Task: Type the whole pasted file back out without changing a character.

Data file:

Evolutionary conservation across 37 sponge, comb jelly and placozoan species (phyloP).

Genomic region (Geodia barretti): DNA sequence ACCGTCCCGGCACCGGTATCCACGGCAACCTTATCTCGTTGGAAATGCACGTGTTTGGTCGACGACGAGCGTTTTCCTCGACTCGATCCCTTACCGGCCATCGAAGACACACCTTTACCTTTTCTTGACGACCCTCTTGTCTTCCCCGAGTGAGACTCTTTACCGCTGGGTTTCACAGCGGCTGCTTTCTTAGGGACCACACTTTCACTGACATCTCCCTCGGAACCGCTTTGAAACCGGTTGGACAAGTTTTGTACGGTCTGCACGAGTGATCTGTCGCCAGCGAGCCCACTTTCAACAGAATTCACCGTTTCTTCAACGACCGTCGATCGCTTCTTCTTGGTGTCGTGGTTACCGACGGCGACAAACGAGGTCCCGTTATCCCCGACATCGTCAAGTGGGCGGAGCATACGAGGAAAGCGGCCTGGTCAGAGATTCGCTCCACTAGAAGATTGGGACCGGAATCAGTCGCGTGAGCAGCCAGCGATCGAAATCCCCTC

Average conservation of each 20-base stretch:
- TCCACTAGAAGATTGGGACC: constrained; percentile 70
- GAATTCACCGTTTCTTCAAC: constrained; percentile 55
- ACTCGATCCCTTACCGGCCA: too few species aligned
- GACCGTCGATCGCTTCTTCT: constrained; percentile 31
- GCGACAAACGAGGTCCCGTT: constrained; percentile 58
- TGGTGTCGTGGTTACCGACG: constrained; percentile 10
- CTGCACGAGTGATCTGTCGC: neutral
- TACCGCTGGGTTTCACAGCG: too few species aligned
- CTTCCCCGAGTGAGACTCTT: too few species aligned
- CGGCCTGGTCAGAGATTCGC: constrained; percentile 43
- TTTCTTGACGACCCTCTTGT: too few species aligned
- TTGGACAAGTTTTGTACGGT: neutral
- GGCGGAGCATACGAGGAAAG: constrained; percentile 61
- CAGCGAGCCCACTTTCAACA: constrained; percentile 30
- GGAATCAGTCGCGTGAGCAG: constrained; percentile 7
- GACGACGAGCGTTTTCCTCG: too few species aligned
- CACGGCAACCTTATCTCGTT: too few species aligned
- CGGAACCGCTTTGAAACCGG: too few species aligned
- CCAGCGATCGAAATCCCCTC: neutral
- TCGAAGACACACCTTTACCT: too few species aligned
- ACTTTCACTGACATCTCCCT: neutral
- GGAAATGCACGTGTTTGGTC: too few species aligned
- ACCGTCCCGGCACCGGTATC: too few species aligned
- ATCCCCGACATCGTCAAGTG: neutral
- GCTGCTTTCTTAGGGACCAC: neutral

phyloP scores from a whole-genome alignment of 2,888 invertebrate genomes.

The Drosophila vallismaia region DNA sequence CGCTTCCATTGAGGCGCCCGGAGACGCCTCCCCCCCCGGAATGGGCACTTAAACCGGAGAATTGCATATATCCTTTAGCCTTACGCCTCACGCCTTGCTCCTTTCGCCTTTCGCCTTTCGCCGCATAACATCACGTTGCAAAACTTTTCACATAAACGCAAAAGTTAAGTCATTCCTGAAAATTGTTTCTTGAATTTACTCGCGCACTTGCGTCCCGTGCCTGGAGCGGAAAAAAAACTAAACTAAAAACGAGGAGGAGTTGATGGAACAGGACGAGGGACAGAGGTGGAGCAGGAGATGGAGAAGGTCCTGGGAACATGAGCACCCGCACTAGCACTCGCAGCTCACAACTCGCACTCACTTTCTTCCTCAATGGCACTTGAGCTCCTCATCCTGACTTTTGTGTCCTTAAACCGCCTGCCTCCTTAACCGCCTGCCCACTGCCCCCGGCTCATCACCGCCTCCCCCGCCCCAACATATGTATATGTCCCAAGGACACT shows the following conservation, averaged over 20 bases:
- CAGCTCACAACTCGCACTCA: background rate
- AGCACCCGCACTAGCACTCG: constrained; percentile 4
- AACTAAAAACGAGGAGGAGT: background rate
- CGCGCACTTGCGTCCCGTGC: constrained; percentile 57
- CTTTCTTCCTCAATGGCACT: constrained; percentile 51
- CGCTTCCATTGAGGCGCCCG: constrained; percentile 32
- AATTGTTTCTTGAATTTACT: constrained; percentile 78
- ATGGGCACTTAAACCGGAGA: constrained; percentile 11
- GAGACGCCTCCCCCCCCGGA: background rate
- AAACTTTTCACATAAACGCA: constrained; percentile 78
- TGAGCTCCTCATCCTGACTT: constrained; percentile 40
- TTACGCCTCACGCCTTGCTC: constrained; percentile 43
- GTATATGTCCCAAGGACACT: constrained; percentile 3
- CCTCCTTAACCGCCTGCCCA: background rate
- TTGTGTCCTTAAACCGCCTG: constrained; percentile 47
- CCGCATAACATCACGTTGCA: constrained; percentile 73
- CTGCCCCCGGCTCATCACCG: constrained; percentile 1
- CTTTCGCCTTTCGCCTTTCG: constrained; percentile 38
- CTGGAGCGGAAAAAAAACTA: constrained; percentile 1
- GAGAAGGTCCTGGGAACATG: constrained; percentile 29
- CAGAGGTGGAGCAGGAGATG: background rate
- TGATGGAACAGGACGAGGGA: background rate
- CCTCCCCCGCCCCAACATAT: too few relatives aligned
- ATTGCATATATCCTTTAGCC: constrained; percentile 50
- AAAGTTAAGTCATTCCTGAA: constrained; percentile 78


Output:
Evolutionary conservation across 37 sponge, comb jelly and placozoan species (phyloP).

Genomic region (Geodia barretti): DNA sequence ACCGTCCCGGCACCGGTATCCACGGCAACCTTATCTCGTTGGAAATGCACGTGTTTGGTCGACGACGAGCGTTTTCCTCGACTCGATCCCTTACCGGCCATCGAAGACACACCTTTACCTTTTCTTGACGACCCTCTTGTCTTCCCCGAGTGAGACTCTTTACCGCTGGGTTTCACAGCGGCTGCTTTCTTAGGGACCACACTTTCACTGACATCTCCCTCGGAACCGCTTTGAAACCGGTTGGACAAGTTTTGTACGGTCTGCACGAGTGATCTGTCGCCAGCGAGCCCACTTTCAACAGAATTCACCGTTTCTTCAACGACCGTCGATCGCTTCTTCTTGGTGTCGTGGTTACCGACGGCGACAAACGAGGTCCCGTTATCCCCGACATCGTCAAGTGGGCGGAGCATACGAGGAAAGCGGCCTGGTCAGAGATTCGCTCCACTAGAAGATTGGGACCGGAATCAGTCGCGTGAGCAGCCAGCGATCGAAATCCCCTC

Average conservation of each 20-base stretch:
- TCCACTAGAAGATTGGGACC: constrained; percentile 70
- GAATTCACCGTTTCTTCAAC: constrained; percentile 55
- ACTCGATCCCTTACCGGCCA: too few species aligned
- GACCGTCGATCGCTTCTTCT: constrained; percentile 31
- GCGACAAACGAGGTCCCGTT: constrained; percentile 58
- TGGTGTCGTGGTTACCGACG: constrained; percentile 10
- CTGCACGAGTGATCTGTCGC: neutral
- TACCGCTGGGTTTCACAGCG: too few species aligned
- CTTCCCCGAGTGAGACTCTT: too few species aligned
- CGGCCTGGTCAGAGATTCGC: constrained; percentile 43
- TTTCTTGACGACCCTCTTGT: too few species aligned
- TTGGACAAGTTTTGTACGGT: neutral
- GGCGGAGCATACGAGGAAAG: constrained; percentile 61
- CAGCGAGCCCACTTTCAACA: constrained; percentile 30
- GGAATCAGTCGCGTGAGCAG: constrained; percentile 7
- GACGACGAGCGTTTTCCTCG: too few species aligned
- CACGGCAACCTTATCTCGTT: too few species aligned
- CGGAACCGCTTTGAAACCGG: too few species aligned
- CCAGCGATCGAAATCCCCTC: neutral
- TCGAAGACACACCTTTACCT: too few species aligned
- ACTTTCACTGACATCTCCCT: neutral
- GGAAATGCACGTGTTTGGTC: too few species aligned
- ACCGTCCCGGCACCGGTATC: too few species aligned
- ATCCCCGACATCGTCAAGTG: neutral
- GCTGCTTTCTTAGGGACCAC: neutral

phyloP scores from a whole-genome alignment of 2,888 invertebrate genomes.

The Drosophila vallismaia region DNA sequence CGCTTCCATTGAGGCGCCCGGAGACGCCTCCCCCCCCGGAATGGGCACTTAAACCGGAGAATTGCATATATCCTTTAGCCTTACGCCTCACGCCTTGCTCCTTTCGCCTTTCGCCTTTCGCCGCATAACATCACGTTGCAAAACTTTTCACATAAACGCAAAAGTTAAGTCATTCCTGAAAATTGTTTCTTGAATTTACTCGCGCACTTGCGTCCCGTGCCTGGAGCGGAAAAAAAACTAAACTAAAAACGAGGAGGAGTTGATGGAACAGGACGAGGGACAGAGGTGGAGCAGGAGATGGAGAAGGTCCTGGGAACATGAGCACCCGCACTAGCACTCGCAGCTCACAACTCGCACTCACTTTCTTCCTCAATGGCACTTGAGCTCCTCATCCTGACTTTTGTGTCCTTAAACCGCCTGCCTCCTTAACCGCCTGCCCACTGCCCCCGGCTCATCACCGCCTCCCCCGCCCCAACATATGTATATGTCCCAAGGACACT shows the following conservation, averaged over 20 bases:
- CAGCTCACAACTCGCACTCA: background rate
- AGCACCCGCACTAGCACTCG: constrained; percentile 4
- AACTAAAAACGAGGAGGAGT: background rate
- CGCGCACTTGCGTCCCGTGC: constrained; percentile 57
- CTTTCTTCCTCAATGGCACT: constrained; percentile 51
- CGCTTCCATTGAGGCGCCCG: constrained; percentile 32
- AATTGTTTCTTGAATTTACT: constrained; percentile 78
- ATGGGCACTTAAACCGGAGA: constrained; percentile 11
- GAGACGCCTCCCCCCCCGGA: background rate
- AAACTTTTCACATAAACGCA: constrained; percentile 78
- TGAGCTCCTCATCCTGACTT: constrained; percentile 40
- TTACGCCTCACGCCTTGCTC: constrained; percentile 43
- GTATATGTCCCAAGGACACT: constrained; percentile 3
- CCTCCTTAACCGCCTGCCCA: background rate
- TTGTGTCCTTAAACCGCCTG: constrained; percentile 47
- CCGCATAACATCACGTTGCA: constrained; percentile 73
- CTGCCCCCGGCTCATCACCG: constrained; percentile 1
- CTTTCGCCTTTCGCCTTTCG: constrained; percentile 38
- CTGGAGCGGAAAAAAAACTA: constrained; percentile 1
- GAGAAGGTCCTGGGAACATG: constrained; percentile 29
- CAGAGGTGGAGCAGGAGATG: background rate
- TGATGGAACAGGACGAGGGA: background rate
- CCTCCCCCGCCCCAACATAT: too few relatives aligned
- ATTGCATATATCCTTTAGCC: constrained; percentile 50
- AAAGTTAAGTCATTCCTGAA: constrained; percentile 78